Growing Up in a Cranberry Family: Busy Bog Business

If we look hard enough, we all can find farmers and gardeners in our family trees.

Unless you come from generations of city dwellers, it won’t be hard at all. It wasn’t that long ago when everyone farmed or grew their own food. We all have farming DNA in us.

Our specialty crop

When I was just a youngster, my parents purchased a cranberry bog. I live in Massachusetts. We never call a cranberry bog “a cranberry farm.” My father was never called “a cranberry farmer.” He was called “a cranberry grower.” The land we grew on was always called “the bog” or “bogs.”

18 acres of opportunity

Early cranberry bogs were the result of glacial deposits of gravel, peat, and sand.

Commercial bogs are man-made. They are constructed next to lakes or ponds. The bog is flat land, but sunken a few feet below ground level. Ditches are dug, in a way to cut across and surround each section of land. This is all done to flood the bogs, during a frost or freeze or for picking.

A small aqueduct and dyke are built to connect the bog to the body of water. A pump in a small shed does the work of moving water to the bog and off again. We had 18 acres total. Perhaps we had nine-producing acres. Our home was in the next town over.

A family affair

I was excited to be working on the bog with my family. There were six of us. My mom and my sister quickly discovered they had severe hay fever! So then, we were four.

There was no money for hired hands. Of course, we were all part-time workers. Dad was a full-time firefighter. Though we kids had the summer off, most of the hard work happened in the fall, when we were steeped in our multiplication tables and showing off our new Buster Brown penny loafers.

A chore from the sandy shore

An annual task that I always thought strange was “sanding” the bog. Apparently, it was discovered that windswept sands blown in from a beach dune make cranberries grow more vigorously, hence the name “Ocean Spray.”

Dad would use a sanding machine to spread an inch or so of sand across the entire surface. That’s a lot of sand!

Time-consuming tasks

The greatest threat to the bog was not the weather, but the weeds.

Every spring I would spend days pulling up baby oak and maple saplings. Dad also spread fertilizer and battled destructive animals like moles and other critters.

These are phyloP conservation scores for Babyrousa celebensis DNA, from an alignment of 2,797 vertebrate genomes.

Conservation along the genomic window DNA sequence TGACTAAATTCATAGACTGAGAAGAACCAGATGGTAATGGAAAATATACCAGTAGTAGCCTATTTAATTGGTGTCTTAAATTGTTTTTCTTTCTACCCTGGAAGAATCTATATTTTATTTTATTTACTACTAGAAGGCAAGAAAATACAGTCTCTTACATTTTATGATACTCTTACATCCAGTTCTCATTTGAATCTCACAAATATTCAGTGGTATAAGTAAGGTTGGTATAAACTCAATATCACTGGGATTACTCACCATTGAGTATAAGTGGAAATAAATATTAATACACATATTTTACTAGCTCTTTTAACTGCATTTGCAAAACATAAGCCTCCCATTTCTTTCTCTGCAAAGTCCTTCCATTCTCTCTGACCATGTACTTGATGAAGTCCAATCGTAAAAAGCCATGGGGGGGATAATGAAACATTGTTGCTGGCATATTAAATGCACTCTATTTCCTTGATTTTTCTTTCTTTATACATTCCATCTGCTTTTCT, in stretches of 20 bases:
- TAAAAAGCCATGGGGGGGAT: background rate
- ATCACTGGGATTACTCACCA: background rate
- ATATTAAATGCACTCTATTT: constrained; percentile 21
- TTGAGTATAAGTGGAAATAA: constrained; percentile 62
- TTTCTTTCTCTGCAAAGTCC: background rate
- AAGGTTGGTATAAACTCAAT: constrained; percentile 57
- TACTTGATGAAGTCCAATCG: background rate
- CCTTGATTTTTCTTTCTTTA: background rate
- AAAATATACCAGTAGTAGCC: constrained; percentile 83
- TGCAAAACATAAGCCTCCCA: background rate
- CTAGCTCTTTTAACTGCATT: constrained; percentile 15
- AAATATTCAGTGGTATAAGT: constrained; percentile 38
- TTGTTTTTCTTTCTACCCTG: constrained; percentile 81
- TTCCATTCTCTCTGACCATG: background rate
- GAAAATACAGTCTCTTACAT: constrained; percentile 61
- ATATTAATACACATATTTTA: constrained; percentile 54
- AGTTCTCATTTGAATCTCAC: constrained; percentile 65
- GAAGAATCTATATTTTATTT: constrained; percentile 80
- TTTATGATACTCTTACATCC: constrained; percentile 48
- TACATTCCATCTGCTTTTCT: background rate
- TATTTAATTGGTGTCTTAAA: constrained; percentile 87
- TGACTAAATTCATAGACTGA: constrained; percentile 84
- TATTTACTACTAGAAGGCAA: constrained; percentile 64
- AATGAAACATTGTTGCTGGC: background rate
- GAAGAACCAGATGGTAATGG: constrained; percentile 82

In those days herbicides and pesticides were dumped from the air by crop dusters. This was a foolish and toxic tradition. Bogs in Massachusetts are set in residential areas. If a crop duster would be in the area, residents were notified to stay inside and close all their windows. After enough complaints, the tradition was stopped. However, we had fun watching when we could.

Dry picking

The fun part, of course, was harvest time. It was also when we worked the hardest and were the coldest! 

Early berries might be picked in September, but late berries might not be ready until late October. Most growers would wet-pick. We dry-picked.

We had funny looking machines, the width of a push mower. On the bottom was a row of long metal teeth. The teeth slid in between the vines, plucking the berries off onto mini conveyor belts which deposited them into a burlap bag, hooked onto the top of the machine.

When the bag was full, my dad set it on the ground and hooked an empty bag. My brothers drove a cart around the bog, gathering all the burlap bags. They used plywood ramps to cross over the ditches. 

Separating the good from the bad

My brothers would stack up all the filled bags on a huge trailer.

Sitting on the trailer was a machine called “the separator.” It was my job to heave the full bag up onto a grate and dump them in. I was little so I needed to flip over a cranberry crate and stand on top of it to do my job.

All the spent vine would be blown behind me by this machine, which had a motor with a fan inside. All the berries would fall below into a crate. When the crates were full, I would stack them as high as I could.

Once all the berries were put through the separator, the crates were ready to stack into the dump truck, to be driven to Ocean Spray, which was about 15 miles away. 

Treasured memories

I have great memories from that time.

The bog was remote, so quiet and serene. In the late afternoon, tall pine trees overlooking the bogs would create long-reaching shadows, blanketing the land as if to protect it from the harsh sun.

We knew our work would be ending soon as twilight descended. Though we didn’t wet-pick, the beauty created by local growers raking all the floating berries on the water into big yellow booms is always stunning to see.

I used to think the red berries created gorgeous carpets in the fall. The vine is still green when we harvest, but later in the fall the remaining vine, which can be a foot deep, turns a deep cranberry color, creating the prettiest carpet ever.

The picture of me is the only one I have of the bog. It was November of 1969. That was super late to be picking. I was about to turn 8. I’m sitting on the trailer, on top of the spent vine.


If you love cranberries, you can certainly grow your own! You can grow in a small container or even a larger bed. Then, all the bragging rights will be yours at your Thanksgiving gathering.



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